Serendip is an independent site partnering with faculty at multiple colleges and universities around the world. Happy exploring!

Emergence 2009: Final Projects, IV


Biology 361 = Computer Science 361
Bryn Mawr College, Spring 2009


Back to index of models



Download/view: evolution10-1.nlogo


This model demonstrates how if an organism or population of organisms posses a trait that confers an advantage in a given environment their fitness in that environment will greater. This shows evolution of organisms that are best adapted to environment--environmental selection.

The SETUP button creates two different populations of animals: animals1 and animals2. These two populations differ only in the their life span.

The MAXAGEANIMALS1 and MAXAGEANIMALS2 allows you to chose the life span of animals1 and animals2 respectively.

The AVOIDPREDATORSAGE allows you to choose the age at which the two different populations learn to avoid predators. While you can only choose one variable for both populations, since they have different life spans they differ in the stage in their life during which they learn to avoid predators.

The PREDATOR-NUMBER button allows you to create a certain number of predators.

The PREDATION button introduces predators into the model which kill the organism when they land on the same patch as that organism.

The plot of Organisms Over Time shows the number of animals1 and animals2 in the population.

The monitors show the number of animals in the population that are above the AVOIDPREDATORSAGE age. This is also shown by the color of the animals. Darker animals are older than the learning-to-avoid-predator age and lighter animals are younger than the AVOIDPREDATORSAGE age.

Set the MAXAGEANIMALS1, MAXAGEANIMALS2, and PREDATOR-NUMBER sliders. Then press the SETUP and GO button to create the two different populations of animals. Next press the PREDATION button to introduce predators and observe what effect this has to the two different populations of organisms.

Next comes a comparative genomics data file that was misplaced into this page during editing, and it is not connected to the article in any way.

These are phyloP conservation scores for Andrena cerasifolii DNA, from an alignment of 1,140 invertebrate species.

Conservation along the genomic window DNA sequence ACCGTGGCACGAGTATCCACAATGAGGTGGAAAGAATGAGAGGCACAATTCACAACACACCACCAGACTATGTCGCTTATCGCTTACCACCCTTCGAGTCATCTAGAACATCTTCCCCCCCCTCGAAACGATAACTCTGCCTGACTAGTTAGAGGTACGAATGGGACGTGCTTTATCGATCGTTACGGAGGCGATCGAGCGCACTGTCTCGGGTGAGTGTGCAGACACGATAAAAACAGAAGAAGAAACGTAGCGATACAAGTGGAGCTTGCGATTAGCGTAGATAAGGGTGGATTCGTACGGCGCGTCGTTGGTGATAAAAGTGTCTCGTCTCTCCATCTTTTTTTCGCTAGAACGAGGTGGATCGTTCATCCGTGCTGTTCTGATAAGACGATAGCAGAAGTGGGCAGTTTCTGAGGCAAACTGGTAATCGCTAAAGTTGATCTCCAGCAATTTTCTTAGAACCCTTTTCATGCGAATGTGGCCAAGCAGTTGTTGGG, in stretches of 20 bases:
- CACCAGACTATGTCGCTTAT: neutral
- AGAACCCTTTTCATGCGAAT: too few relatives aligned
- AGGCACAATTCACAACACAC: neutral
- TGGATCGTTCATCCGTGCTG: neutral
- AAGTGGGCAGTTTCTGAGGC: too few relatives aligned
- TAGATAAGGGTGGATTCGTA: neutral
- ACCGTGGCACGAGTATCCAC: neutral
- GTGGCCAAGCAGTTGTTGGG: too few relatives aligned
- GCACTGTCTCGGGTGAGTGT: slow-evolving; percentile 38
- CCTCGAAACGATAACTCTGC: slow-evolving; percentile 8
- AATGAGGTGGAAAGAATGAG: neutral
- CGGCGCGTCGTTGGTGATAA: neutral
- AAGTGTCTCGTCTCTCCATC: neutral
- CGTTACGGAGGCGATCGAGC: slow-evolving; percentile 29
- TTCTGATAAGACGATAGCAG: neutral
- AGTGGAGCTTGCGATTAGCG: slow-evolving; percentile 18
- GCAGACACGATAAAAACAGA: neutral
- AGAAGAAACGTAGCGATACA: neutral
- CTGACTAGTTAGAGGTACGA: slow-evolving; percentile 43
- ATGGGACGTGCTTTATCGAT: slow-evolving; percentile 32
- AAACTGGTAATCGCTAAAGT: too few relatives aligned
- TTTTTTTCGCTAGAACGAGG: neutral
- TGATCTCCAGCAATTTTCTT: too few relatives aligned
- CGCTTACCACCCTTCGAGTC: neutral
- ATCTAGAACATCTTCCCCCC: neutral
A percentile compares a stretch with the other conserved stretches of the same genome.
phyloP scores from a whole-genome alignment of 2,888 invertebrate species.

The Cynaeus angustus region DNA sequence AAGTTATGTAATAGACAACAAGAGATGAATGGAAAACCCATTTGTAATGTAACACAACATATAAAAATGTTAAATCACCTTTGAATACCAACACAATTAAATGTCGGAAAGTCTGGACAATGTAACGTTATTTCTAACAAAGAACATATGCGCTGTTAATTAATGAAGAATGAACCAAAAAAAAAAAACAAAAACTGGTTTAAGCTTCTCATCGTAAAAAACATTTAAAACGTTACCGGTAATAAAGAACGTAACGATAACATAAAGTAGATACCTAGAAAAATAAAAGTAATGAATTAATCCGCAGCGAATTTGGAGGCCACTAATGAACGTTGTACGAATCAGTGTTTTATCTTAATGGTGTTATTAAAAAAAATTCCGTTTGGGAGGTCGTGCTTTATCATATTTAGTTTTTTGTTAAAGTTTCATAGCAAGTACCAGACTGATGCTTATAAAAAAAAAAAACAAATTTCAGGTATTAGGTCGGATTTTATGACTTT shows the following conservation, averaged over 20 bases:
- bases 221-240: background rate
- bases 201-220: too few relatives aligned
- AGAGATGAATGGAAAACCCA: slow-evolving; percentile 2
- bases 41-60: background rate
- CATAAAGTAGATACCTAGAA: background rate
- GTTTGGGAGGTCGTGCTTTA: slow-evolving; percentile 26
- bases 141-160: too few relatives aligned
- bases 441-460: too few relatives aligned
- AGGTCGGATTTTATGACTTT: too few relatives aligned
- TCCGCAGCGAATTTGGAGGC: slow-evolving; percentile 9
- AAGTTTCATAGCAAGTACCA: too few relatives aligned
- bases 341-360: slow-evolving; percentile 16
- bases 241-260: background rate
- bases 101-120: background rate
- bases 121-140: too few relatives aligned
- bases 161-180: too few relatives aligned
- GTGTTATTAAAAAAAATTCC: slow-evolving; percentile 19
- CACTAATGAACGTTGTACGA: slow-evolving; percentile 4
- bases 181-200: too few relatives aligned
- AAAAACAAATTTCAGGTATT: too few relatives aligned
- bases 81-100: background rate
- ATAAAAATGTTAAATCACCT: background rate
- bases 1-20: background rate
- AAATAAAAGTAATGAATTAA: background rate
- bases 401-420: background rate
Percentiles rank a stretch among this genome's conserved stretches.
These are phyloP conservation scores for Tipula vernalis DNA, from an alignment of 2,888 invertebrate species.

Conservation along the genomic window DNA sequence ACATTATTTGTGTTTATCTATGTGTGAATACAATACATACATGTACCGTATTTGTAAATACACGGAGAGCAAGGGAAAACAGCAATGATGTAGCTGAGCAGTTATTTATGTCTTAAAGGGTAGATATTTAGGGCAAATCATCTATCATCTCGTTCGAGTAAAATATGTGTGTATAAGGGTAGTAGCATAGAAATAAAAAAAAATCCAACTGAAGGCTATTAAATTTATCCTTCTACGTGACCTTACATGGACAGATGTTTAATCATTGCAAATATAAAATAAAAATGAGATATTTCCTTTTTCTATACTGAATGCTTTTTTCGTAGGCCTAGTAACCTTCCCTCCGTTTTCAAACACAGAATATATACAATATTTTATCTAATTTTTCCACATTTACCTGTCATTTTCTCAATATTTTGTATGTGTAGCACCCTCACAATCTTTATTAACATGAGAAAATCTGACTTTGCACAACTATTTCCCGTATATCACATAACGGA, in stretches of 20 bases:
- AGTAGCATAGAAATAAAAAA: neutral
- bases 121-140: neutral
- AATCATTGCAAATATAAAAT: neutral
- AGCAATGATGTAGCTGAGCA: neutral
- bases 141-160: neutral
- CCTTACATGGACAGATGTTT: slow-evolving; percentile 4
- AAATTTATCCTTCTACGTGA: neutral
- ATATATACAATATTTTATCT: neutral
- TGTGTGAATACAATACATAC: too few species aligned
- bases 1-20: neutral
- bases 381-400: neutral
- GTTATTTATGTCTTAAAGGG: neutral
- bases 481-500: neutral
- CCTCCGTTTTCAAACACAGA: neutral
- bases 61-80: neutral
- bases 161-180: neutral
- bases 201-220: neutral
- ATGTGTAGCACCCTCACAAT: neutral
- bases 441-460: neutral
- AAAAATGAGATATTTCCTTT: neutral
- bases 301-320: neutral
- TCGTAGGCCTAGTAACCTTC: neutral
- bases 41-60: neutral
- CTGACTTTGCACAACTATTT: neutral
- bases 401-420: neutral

Notice that the selective pressure--predators, gives organisms that learn to avoid at a younger stage in their life an advantage. So as the model runs you should notice the number of older animals getting steadily larger. Also change the life spans, stage at which the different populations learn to avoid predators, and observe the effect this has on their relative fitness in the environment.
Try various life spans for the two different populations of organisms and see what effect setting the AVOIDPREDATORSAGE age very high or low has on the difference in number of organisms in each population when pressing the PREDATION button. Also how does the environment, number of predators, have an affect on the success of the two populations of organisms? Does a more dangerous environment enhance the fitness of one population of organisms to the other?
One way to extend this model is would be to keep the life spans of the two organisms the same but have the different organisms learn to avoid predators either early in their life or late in their life.
Thanks to Professor Grobstein and students in the Emergence class.


Models created using NetLogo.


Post new comment

The content of this field is kept private and will not be shown publicly.
To prevent automated spam submissions leave this field empty.
11 + 3 =
Solve this simple math problem and enter the result. E.g. for 1+3, enter 4.